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Sixth form

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In the education systems of England, Northern Ireland, Wales, Jamaica, Trinidad and Tobago and some other Commonwealth countries, sixth form represents the final two years of secondary education, ages 16 to 18. Pupils typically prepare for A-level or equivalent examinations like the International Baccalaureate or Cambridge Pre-U. In England, Wales, and Northern Ireland, the term Key Stage 5 has the same meaning. It only refers to academic education and not to vocational education.

England and Wales[edit]

Sixth Form describes the two school years that are called by many schools the Lower Sixth (L6) and Upper Sixth (U6). The term survives from earlier naming conventions used in both the state-maintained and private school systems. Another well known term is Year 12 and 13, carried on from the year group system started in primary school.

In the state-maintained sector in England and Wales, pupils in the first five years of secondary schooling were divided into cohorts determined by age, known as forms (these referring historically to the long backless benches on which rows of pupils sat in the classroom). Pupils started their first year of secondary school in the first form or first year; this being the academic year in which pupils would normally be 12 years old by August 31. Pupils would move up a form each year before entering the fifth form in the academic year in which they would be 16 years old by August 31. Those who stayed on at school to study for A-levels moved up into the sixth form, which was divided into the Lower Sixth and the Upper Sixth.

In the independent schools sector, the traditional public schools did not have a consistent naming convention, except for the Sixth Form. As well as the Upper Sixth and Lower Sixth, the public schools used and still use a variety of descriptions for lower forms, such as Shell, Remove, Lower Fourth, Upper Fourth, Lower Fifth, Middle Fifth, Upper Fifth.

In some private schools, the term Middle Sixth was used in place of Upper Sixth, with the latter being used for those who stayed on for an extra term to take the entrance examinations that were previously set for candidates to Oxford or Cambridge universities. Other schools described these Oxbridge examination students as being in the Seventh Form or Third Year Sixth.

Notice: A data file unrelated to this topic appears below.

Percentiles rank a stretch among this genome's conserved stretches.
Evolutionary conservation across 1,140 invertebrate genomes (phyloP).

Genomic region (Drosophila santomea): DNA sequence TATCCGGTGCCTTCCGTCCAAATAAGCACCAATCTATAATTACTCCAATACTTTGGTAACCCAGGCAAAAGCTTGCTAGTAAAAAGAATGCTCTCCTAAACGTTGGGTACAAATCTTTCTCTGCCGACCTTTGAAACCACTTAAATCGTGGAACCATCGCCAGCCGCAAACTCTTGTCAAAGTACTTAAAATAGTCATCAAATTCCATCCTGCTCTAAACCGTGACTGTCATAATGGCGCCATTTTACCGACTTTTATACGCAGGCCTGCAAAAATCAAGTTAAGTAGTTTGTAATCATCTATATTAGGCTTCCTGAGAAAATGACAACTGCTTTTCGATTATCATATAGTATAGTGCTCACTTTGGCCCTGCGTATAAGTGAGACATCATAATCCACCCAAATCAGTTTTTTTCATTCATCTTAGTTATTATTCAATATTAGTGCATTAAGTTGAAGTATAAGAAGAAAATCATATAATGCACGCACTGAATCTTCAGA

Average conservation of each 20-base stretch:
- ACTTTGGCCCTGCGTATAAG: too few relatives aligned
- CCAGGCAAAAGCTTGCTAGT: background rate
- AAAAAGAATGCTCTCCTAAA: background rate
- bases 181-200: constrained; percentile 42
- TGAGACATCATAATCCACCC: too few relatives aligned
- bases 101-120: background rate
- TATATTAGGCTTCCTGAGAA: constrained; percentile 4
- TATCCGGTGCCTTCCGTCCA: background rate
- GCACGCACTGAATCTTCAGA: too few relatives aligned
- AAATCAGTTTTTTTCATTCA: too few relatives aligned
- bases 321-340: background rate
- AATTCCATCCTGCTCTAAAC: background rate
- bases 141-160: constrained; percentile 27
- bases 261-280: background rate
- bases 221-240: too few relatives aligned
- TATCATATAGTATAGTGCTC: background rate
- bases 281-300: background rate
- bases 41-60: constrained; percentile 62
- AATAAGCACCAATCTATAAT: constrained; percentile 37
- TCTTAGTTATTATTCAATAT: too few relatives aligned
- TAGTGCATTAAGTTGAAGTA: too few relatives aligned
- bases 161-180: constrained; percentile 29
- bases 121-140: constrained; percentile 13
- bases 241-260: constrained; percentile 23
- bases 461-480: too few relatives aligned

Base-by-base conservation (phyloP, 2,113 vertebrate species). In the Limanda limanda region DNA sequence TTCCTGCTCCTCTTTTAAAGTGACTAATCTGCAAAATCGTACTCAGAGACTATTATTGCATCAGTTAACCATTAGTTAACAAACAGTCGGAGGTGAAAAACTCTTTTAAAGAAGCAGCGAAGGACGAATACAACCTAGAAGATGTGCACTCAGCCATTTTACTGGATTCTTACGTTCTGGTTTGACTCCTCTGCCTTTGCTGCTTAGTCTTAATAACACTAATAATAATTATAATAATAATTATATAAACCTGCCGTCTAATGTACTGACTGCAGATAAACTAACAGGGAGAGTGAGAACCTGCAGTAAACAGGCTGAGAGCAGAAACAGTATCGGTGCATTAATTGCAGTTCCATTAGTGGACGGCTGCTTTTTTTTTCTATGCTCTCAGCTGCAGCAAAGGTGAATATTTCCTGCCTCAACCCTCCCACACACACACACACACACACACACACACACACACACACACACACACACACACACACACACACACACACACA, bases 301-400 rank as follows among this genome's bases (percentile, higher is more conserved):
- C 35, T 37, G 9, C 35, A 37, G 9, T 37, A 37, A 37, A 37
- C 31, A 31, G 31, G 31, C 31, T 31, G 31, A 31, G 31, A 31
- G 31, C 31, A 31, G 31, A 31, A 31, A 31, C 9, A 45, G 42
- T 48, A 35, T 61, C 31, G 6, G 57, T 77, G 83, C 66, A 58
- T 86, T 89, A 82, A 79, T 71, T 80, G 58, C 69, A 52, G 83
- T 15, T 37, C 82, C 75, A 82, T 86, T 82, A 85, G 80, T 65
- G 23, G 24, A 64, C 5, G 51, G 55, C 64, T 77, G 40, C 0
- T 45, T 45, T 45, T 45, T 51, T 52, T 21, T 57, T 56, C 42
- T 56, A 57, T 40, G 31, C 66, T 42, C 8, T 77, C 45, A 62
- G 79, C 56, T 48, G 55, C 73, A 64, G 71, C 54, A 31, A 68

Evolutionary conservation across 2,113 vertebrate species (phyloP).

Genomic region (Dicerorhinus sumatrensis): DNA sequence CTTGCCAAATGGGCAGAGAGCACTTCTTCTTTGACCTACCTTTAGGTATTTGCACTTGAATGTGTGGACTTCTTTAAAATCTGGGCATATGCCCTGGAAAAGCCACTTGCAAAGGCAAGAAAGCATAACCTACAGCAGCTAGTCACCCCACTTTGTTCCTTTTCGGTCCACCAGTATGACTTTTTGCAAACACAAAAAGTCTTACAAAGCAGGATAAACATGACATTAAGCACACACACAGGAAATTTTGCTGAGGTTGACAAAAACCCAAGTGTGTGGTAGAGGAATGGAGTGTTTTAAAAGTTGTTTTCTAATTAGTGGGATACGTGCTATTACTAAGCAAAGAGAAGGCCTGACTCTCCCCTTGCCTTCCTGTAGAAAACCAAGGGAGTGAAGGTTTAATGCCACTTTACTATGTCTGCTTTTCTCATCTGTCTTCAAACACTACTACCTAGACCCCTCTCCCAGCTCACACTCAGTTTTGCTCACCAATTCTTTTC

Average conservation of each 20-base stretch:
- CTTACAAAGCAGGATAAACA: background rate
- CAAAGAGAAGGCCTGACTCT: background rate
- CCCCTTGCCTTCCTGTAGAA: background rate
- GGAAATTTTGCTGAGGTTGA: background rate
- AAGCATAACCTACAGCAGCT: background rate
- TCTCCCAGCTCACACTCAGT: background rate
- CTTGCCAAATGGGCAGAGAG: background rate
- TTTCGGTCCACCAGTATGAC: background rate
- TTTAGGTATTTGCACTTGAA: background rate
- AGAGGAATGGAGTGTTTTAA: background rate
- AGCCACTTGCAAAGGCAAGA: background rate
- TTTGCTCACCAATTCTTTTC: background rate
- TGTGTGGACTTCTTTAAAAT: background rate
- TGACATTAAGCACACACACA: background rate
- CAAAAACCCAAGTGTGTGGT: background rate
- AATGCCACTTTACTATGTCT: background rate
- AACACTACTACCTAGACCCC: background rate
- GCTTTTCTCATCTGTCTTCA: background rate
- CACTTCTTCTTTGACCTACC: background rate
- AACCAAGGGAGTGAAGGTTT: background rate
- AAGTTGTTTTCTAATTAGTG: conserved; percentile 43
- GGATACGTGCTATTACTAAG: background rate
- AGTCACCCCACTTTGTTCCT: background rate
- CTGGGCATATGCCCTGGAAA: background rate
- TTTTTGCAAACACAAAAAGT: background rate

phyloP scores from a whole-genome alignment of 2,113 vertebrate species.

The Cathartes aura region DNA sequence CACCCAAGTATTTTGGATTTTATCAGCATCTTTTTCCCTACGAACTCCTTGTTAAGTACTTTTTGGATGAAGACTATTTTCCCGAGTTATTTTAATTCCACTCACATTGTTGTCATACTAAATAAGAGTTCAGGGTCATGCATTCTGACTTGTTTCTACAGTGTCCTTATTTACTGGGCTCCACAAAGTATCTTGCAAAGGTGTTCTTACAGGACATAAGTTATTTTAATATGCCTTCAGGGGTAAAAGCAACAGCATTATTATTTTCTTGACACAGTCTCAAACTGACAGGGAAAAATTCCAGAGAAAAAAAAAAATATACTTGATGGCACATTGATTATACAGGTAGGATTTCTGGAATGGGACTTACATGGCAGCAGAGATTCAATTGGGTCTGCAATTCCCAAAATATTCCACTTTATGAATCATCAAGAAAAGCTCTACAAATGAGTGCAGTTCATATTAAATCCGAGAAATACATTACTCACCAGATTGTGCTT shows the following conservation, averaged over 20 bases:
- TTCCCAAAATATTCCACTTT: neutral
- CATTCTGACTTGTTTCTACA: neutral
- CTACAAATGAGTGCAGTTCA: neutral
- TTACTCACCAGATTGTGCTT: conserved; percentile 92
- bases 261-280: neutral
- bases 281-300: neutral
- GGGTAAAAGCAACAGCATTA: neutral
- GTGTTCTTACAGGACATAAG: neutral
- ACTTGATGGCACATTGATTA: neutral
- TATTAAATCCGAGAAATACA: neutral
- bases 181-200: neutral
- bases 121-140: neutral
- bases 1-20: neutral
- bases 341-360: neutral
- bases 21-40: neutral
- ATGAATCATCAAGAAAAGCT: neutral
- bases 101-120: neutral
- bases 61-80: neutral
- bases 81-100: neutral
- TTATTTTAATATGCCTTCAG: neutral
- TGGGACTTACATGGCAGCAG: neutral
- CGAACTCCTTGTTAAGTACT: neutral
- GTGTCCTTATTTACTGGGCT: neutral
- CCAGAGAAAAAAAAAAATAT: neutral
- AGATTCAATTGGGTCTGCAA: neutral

In the state sector, the system was changed for the 1990–1991 academic year and school years are now numbered consecutively from primary school onwards. Year 1 is the first year of primary school after Reception. The first year of secondary school is Year 7. The Lower Sixth (the first year of sixth form) is Year 12 and the Upper Sixth (the second year of sixth form) is Year 13. Public (fee-charging) schools, along with some state schools, tend to use the old system of numbering.

In some parts of the country, specialist sixth form colleges were introduced. A large proportion of English secondary schools no longer have an integral sixth form. This is mainly related to reforms in the later 20th century, where different political areas became a factor in the introduction of colleges instead of the original sixth forms. There are now numerous sixth form colleges throughout England and Wales, and in areas without these, sixth form schools and specialist further education (FE) colleges called tertiary colleges may fill the same role.

Sixth form itself isn't compulsory in England and Wales (although from 2013 onwards, people of sixth form age must remain in some form of education or training in England only; the school leaving age remains 16 in Wales); however, university entrance normally requires at least three A level qualifications and perhaps one AS level. Before the most recent reforms, students would usually select between three and five subjects from the GCSEs they have just taken, for one "AS" year, the AS exams being taken at the end of Lower Sixth. Three subjects would then be carried into the A2 year (the dropped AS being "cashed in" as a qualification), then further exams would be taken at the end of that year. The marks attained in both sets of exams were converted into UCAS points, which must meet the offer made by the student's chosen university. Since the move to a "linear" system, students more commonly choose three or four subjects and either continue to study them for the full two years before a single set of final "A level" exams, or choose to drop one or two subjects by sitting "AS level" exams at the end of the first year.

Northern Ireland[edit]

In Northern Ireland, the equivalent of Reception is "P1", and the equivalent of the English Year 1 "P2", while the first year of secondary school is known as Year 8 or first year (rather than Year 7 as in England), and following that Lower and Upper Sixth are Year 13 and Year 14 respectively.